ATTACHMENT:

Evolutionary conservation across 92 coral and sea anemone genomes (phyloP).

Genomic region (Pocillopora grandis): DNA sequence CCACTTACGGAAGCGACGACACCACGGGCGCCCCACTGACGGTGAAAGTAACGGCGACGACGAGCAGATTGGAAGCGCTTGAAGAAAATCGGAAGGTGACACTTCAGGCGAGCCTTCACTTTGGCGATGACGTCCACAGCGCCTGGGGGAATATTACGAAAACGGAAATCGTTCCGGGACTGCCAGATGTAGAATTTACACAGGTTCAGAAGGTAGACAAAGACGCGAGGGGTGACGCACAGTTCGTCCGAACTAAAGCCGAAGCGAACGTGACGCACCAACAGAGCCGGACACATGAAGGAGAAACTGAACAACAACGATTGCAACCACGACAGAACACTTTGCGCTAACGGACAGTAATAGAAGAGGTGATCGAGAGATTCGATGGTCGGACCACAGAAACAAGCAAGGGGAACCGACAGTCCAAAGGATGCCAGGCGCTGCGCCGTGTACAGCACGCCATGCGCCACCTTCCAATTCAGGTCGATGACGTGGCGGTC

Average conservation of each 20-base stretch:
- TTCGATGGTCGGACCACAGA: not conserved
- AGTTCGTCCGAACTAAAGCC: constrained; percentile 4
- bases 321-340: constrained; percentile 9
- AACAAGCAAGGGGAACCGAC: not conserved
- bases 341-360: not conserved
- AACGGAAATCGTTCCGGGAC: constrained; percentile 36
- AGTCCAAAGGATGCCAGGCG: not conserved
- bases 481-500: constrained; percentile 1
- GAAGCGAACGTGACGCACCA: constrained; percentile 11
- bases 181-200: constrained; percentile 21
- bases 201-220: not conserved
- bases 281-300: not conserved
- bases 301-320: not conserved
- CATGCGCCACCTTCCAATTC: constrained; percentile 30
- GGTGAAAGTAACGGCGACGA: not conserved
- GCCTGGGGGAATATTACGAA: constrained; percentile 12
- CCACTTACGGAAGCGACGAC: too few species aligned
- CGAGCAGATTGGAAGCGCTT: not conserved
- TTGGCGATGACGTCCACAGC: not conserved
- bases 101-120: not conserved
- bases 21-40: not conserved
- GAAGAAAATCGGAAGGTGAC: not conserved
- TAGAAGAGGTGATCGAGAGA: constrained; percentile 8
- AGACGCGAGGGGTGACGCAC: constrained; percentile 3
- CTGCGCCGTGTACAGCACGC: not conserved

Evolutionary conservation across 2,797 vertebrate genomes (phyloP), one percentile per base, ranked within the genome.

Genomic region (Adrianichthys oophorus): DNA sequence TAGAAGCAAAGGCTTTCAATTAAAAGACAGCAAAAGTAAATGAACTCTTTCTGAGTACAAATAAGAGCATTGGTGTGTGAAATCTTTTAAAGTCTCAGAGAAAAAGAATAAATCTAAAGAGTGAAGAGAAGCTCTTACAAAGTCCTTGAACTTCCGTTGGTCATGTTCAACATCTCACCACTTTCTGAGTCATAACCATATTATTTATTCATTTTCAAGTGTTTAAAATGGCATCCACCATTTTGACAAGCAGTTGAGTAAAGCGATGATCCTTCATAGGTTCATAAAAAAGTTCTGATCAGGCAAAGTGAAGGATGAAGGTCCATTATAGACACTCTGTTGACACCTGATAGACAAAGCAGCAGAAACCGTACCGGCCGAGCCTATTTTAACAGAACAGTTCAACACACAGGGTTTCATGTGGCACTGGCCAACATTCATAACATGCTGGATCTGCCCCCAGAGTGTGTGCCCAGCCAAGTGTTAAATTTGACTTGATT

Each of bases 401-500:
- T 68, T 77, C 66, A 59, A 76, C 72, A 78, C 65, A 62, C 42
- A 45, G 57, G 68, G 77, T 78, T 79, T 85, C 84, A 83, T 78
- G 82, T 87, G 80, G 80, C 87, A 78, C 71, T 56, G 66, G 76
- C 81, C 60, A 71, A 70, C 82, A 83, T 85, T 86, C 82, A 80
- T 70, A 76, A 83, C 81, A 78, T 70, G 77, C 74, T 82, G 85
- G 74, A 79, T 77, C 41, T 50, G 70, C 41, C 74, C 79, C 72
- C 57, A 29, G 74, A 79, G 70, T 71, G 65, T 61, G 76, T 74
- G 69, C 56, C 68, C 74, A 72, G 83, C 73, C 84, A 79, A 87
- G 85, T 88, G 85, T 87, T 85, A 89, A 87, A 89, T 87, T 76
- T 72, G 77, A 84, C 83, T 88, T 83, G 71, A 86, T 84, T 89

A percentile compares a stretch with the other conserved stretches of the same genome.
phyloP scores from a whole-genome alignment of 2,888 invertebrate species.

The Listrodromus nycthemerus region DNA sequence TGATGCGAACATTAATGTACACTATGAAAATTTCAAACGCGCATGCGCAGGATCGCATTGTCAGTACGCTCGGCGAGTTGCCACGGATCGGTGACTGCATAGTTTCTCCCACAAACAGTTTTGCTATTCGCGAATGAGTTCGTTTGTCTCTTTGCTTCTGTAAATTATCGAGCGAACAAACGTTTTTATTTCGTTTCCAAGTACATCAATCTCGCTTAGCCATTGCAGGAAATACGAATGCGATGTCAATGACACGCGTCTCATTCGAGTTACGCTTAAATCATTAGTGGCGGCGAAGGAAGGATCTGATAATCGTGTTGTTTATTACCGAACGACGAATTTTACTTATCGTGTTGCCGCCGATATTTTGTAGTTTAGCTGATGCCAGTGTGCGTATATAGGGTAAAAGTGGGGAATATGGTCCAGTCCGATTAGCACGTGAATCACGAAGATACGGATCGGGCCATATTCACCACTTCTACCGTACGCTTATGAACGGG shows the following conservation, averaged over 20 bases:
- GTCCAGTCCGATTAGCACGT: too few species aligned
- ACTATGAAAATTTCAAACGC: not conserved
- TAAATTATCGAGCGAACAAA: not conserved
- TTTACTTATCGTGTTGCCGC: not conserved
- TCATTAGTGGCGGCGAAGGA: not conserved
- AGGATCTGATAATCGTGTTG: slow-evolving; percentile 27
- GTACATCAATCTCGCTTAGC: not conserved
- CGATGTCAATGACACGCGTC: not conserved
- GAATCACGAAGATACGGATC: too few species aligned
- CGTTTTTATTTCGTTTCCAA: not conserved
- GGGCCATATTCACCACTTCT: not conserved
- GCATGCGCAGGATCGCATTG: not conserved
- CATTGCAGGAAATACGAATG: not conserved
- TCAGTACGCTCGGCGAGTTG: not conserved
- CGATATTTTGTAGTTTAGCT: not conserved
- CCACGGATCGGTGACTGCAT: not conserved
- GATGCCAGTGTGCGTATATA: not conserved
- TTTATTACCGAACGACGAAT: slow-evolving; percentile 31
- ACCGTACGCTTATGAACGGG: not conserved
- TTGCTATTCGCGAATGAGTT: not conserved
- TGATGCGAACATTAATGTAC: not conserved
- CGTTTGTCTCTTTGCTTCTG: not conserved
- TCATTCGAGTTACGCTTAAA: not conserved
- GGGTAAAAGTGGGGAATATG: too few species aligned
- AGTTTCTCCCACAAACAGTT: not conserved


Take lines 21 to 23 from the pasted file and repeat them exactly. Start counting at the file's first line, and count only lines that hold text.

- CGAGCAGATTGGAAGCGCTT: not conserved
- TTGGCGATGACGTCCACAGC: not conserved
- bases 101-120: not conserved